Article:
The width of DB and AB of 8085 are 8-bits (1 byte) and 16-bits (2 bytes) respectively. Register Selector This block controls the use of the register stack in the example. What is the operating frequency of 8085? Ans. Feeds the address bus with addresses of location of the program under execution. called the stack. 8085 operates at a frequency of 3 MHz. hence DB is bidirectional.e. These are: (1) Power supply and frequency signals (2) Data and Address buses (3) Control bus (4) Interrupt signals (5) Serial I/O signals (6) DMA signals (7) Reset signals. Memory Address Register Holds address.The stack pointer is also a 16-bit register used as a memory pointer. Can be used to store additional data during a program. The signals of 8085 can be classified into seven groups according to their functions. In reality causes certain connections between blocks of the uP to be opened or closed. What is the distinguishing feature of DB and AB? Ans.. so that data goes where it is required. More complex processors may have a variety of differently named registers. Again the microprocessor . It points to a memory location in R/W memory. can input or output data from within it. of next program instruction. In how many groups can the signals of 8085 be classified? Ans. What are the widths of data bus (DB) and address bus (AB) of 8085? Ans. Decoder then takes instruction and ‘decodes’ or interprets the instruction. an 8-bit microprocessor like 8085 can handle 8-bits of data at a time. Control Generator Generates signals within uP to carry out the instruction which has been decoded. The version 8085 A-2 operates at a maximum frequency of 5 MHz. Hence. General Purpose uP requires extra registers for versatility. 35." Instruction Register/Decoder Temporary store for the current instruction of a program. and the minimum frequency of operation is 500 kHz. Decoded instruction then passed to next stage. 33. 37. The stack concept is explained in the chapter "Stack and Subroutines. Just a logic circuit which switches between different registers in the set will receive instructions from Control Unit. and so that ALU operations occur. 36. What is meant by the statement that 8085 is a 8-bit microprocessor? Ans. the width of the data bus determines the size of the microprocessor. 34. Latest instruction sent here from memory prior to execution. The beginning of the stack is defined by loading 16bit address in the stack pointer. A microprocessor which has n data lines is called an n-bit microprocessor i. received from PC.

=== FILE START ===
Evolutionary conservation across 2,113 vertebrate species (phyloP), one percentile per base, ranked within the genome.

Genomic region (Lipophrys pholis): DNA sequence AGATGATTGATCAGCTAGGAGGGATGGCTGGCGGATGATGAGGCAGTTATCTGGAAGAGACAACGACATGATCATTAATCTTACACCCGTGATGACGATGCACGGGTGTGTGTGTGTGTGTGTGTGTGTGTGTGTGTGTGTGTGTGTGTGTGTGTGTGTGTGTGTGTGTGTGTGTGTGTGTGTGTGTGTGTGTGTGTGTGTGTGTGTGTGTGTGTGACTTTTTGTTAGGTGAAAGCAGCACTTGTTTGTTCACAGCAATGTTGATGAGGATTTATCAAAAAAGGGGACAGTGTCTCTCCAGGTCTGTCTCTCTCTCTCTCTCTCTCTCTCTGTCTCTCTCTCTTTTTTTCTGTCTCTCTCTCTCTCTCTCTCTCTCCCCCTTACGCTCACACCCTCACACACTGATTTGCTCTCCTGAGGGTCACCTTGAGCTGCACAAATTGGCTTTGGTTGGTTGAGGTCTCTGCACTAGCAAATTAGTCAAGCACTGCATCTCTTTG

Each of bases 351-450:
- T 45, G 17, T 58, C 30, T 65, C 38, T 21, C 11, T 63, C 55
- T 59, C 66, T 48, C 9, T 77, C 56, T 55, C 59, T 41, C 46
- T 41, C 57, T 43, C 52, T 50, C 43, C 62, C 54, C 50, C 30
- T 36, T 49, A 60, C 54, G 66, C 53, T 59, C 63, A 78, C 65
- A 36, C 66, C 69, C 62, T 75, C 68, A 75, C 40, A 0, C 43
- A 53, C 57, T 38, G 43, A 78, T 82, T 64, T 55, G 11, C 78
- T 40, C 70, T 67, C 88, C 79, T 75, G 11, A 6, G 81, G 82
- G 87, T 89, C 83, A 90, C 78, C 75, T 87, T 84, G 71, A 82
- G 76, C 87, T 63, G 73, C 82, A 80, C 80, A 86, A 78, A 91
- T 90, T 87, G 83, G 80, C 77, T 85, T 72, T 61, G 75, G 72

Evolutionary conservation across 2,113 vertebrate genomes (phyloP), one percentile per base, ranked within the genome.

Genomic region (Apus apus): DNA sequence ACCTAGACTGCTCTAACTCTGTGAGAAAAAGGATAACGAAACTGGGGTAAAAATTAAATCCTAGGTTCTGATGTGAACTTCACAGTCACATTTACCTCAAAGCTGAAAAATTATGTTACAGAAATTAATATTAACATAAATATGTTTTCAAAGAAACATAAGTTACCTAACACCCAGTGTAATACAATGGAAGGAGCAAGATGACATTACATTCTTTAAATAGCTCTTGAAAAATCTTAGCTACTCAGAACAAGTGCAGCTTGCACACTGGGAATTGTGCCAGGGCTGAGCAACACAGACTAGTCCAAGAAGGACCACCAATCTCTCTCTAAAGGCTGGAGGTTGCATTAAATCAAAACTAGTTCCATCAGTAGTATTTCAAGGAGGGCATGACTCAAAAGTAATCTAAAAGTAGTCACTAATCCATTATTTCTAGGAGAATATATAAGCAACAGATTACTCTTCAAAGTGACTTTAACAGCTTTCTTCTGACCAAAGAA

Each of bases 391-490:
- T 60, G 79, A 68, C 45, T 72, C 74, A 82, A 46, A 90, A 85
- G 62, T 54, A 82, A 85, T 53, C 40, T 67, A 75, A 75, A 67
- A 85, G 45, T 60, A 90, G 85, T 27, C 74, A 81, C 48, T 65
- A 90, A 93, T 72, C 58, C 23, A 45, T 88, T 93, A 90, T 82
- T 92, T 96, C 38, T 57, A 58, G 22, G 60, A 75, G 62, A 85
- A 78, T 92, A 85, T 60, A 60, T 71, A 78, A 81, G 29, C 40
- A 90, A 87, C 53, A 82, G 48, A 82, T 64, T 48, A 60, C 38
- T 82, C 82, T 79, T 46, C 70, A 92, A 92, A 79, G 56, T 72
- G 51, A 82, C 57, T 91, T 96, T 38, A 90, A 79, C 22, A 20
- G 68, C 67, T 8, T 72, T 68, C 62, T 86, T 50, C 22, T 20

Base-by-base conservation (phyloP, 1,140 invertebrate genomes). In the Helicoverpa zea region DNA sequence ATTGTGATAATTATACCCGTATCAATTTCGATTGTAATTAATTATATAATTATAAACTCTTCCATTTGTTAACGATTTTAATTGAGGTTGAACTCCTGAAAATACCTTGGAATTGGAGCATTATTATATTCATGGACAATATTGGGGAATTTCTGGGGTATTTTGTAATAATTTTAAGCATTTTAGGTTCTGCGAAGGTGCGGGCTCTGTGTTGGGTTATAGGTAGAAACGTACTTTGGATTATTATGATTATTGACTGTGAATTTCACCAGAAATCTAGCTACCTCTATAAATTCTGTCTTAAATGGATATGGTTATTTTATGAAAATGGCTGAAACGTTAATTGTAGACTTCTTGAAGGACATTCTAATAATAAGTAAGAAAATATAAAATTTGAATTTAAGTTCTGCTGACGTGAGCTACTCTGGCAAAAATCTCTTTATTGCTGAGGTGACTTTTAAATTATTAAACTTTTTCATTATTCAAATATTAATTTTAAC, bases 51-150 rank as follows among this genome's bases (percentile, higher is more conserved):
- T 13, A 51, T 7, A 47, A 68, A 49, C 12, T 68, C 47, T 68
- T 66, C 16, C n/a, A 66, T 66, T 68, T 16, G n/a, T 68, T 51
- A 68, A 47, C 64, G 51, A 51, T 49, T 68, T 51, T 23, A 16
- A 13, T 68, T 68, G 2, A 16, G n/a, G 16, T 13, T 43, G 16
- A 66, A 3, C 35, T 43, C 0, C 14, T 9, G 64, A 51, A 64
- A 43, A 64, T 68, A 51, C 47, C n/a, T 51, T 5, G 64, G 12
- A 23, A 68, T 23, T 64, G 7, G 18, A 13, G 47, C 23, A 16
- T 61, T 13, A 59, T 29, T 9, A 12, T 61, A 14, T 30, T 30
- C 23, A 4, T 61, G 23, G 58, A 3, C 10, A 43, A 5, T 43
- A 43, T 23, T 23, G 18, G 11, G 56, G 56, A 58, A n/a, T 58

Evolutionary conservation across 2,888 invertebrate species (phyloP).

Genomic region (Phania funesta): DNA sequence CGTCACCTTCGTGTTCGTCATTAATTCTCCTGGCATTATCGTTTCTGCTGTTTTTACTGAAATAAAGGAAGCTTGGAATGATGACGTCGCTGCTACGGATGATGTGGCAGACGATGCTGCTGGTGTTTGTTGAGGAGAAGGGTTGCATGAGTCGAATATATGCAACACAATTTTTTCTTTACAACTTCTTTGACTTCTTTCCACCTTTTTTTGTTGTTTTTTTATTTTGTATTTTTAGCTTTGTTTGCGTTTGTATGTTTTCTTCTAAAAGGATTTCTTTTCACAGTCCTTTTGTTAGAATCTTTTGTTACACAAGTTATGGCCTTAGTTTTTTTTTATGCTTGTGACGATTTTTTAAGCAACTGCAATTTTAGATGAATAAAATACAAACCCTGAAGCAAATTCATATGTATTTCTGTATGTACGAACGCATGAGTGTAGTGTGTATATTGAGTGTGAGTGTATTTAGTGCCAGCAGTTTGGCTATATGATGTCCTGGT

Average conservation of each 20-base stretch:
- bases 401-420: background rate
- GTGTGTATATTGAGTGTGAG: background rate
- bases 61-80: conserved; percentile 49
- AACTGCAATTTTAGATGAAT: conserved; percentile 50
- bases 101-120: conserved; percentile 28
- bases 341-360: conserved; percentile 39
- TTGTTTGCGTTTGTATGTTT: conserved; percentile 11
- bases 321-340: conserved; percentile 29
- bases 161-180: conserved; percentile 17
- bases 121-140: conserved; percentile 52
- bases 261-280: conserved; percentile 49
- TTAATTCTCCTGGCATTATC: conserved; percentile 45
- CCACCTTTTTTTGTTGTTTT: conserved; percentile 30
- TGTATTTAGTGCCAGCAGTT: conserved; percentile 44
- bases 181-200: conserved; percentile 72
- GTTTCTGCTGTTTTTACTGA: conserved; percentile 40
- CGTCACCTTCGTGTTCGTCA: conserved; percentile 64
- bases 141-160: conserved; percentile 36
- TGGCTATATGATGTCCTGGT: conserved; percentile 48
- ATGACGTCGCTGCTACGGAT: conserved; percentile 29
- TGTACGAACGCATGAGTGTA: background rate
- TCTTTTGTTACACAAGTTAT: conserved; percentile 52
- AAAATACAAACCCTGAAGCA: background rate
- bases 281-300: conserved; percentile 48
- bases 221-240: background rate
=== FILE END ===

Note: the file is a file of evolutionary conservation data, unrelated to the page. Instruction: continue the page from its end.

41. t shift operation. The Arithmetic Logic Unit (ALU) of 8085 can perform the following jobs: -bit binary addition with or without carry. Explain. But because of multiplexing. EXOR. 42. -bit binary subtraction with or without borrow. RST 7. Again each address (memory location) can hold 1 byte of data/instruction. external hardware is required to demultiplex the lower byte address cum data bus. Ans. Microprocessor 8085 communicates via its address bus of 2-bytes width – the lower byte AD0 – AD7 (pins 12-19) and upper byte D8 – D15 (pins 21–28). Ans. Hence the maximum address capability of 8085 is = 216 × 1 Byte = 65. What jobs ALU of 8085 can perform? Ans. their respective quantities and capacities are tabulated below: .5. Thus it can access 28 = 256 I/O ports. How many instructions 8085 can support? Ans. The various registers of 8085. This is done to reduce the number of pins of 8085. RST 5. Thus it can address a maximum of 216 different address locations.addresses/communicates with peripheral ICs through the address bus. 43. List the various registers of 8085. hence it is unidirectional. 44. 37. Why the lower byte address bus (A0 – A7) and data bus (D0 – D7) are multiplexed? Ans. 8085 has serial I/O control via its SOD and SID pins (pins 4 and 5) which allows it to communicate serially with external devices.5 and INTR. AND. complement (NOT function). which otherwise would have been a 48 pin chip. It provides 8-bit I/O addresses. 40. -digit BCD addition.5. 39. It supports five (5) hardware interrupts—TRAP. RST 6. -bit logical OR. The address capability of 8085 is 64 KB. Does 8085 have serial I/O control? Ans. How many hardware interrupts 8085 supports? Ans. -bit binary addition. How many I/O ports can 8085 access? Ans. 8085 supports 74 different instructions. 536 × 1 Byte = 64 KB (where 1 K = 1024 bytes) 38.